The Shakespeare Conference: SHK 10.1484 Wednesday 25 August 1999.
From: Ed Taft <
Date: Tuesday, 24 Aug 1999 11:06:30 -0400 (EDT)
Subject: Twelfth Night
Abigail Quart asks if unrequited love is a "flaw," referring to Orsino,
I think. No, it's not, but at the start of the play Orsino suffers from
more than just unrequited love: he basks in it, he wallows in it, and he
wants MORE of it-surely not the way most of us would react. As I see
it, Orsino wants the feelings but not the reality of love, and his wish
to heighten these feelings does suggest a problem, if not a flaw.
Orsino's "feelings" depend on NOT knowing Olivia and on the barriers and
obstructions that he himself sets up-e.g., using a go-between so that he
doesn't have to talk to Olivia herself. His condition is well analyzed
by Denis deRougemont in Love in the Western World, who sees extreme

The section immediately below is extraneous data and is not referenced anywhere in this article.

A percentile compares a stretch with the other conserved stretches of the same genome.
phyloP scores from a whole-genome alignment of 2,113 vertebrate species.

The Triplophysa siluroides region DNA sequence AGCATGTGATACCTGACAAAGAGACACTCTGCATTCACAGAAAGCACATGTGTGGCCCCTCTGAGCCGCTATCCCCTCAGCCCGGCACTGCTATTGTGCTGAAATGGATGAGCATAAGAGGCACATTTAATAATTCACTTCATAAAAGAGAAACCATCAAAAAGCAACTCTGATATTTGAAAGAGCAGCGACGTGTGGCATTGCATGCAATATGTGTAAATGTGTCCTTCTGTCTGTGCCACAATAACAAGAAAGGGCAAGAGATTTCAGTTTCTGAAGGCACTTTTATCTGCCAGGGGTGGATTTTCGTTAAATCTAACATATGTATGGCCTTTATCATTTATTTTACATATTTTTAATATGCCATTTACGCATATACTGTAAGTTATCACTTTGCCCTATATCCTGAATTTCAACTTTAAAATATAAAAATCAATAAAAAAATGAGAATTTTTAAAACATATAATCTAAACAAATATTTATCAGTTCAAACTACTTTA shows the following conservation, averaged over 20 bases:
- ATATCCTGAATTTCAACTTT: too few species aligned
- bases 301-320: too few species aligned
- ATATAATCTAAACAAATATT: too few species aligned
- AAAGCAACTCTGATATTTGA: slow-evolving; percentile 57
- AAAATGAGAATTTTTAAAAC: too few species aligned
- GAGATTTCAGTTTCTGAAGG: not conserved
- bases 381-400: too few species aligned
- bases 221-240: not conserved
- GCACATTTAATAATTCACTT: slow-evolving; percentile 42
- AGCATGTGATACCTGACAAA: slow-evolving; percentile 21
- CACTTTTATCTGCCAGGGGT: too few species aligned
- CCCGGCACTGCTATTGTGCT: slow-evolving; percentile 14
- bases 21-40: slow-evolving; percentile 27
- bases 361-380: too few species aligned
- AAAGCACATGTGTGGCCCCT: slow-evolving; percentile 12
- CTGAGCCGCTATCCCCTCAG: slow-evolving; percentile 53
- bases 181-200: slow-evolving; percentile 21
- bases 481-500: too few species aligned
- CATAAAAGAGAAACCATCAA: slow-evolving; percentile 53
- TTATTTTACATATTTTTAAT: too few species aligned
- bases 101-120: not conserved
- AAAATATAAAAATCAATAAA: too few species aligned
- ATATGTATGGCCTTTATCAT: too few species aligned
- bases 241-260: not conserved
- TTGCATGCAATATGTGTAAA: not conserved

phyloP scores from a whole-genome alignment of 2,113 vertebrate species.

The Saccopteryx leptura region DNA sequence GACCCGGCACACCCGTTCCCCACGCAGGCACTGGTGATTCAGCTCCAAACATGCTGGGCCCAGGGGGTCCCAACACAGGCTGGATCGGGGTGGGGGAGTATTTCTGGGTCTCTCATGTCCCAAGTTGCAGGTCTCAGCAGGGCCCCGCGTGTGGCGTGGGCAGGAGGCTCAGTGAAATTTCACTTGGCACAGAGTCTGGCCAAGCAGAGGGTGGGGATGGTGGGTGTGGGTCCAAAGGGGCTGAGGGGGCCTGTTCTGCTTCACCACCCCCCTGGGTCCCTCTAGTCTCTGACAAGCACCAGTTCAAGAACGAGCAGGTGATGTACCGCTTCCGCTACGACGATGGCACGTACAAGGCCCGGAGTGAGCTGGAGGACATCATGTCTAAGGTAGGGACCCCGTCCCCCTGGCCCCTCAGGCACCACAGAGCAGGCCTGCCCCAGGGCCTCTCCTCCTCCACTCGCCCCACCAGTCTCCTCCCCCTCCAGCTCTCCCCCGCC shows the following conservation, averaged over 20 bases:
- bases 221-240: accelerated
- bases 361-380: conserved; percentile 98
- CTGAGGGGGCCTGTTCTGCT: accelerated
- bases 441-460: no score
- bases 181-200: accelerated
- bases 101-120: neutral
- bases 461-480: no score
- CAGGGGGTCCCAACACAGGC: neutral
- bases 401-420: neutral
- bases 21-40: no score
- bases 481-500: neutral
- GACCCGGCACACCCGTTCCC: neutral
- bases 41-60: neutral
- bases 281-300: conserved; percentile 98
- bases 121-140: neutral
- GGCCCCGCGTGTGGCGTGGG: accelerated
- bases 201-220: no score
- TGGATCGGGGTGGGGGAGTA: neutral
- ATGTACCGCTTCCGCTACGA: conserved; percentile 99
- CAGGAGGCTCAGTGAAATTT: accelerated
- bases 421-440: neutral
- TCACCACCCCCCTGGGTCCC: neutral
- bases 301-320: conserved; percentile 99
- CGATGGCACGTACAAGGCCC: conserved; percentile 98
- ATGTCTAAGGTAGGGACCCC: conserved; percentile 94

romantic love as a kind of sickness that can be controlled but perhaps
What is needed by Orsino is to value friendship in a potential love
object. He gets this unawares in the disguised Viola, and when he
overcomes his temptation to kill her in Act 5, he's ready to see her "in
woman's weeds" and have a try at REAL love, which involves not only
longing but friendship as well. It's important to note that in Act 5
Orsino is finally in the open air, out of his cloistered palace, and his
feelings for Olivia evaporate upon actually meeting her. They were
nothing but self-generated longings anyway!
So, it seems to me that Orsino, the hibernating bear, comes out of a
deep sleep and its attendant dreams and into the real world, as it were,
and is much the better for it. During the first 4 acts, the disguised
Viola acts like a classical Freudian psychiatrist: she listens and says
little, but lets Orsino know that she values him, and she is there to
listen to him.
Or so it seems to me.
PS It could even be argued, I think, that his change in affections from
Olivia to Viola is a kind of "transference."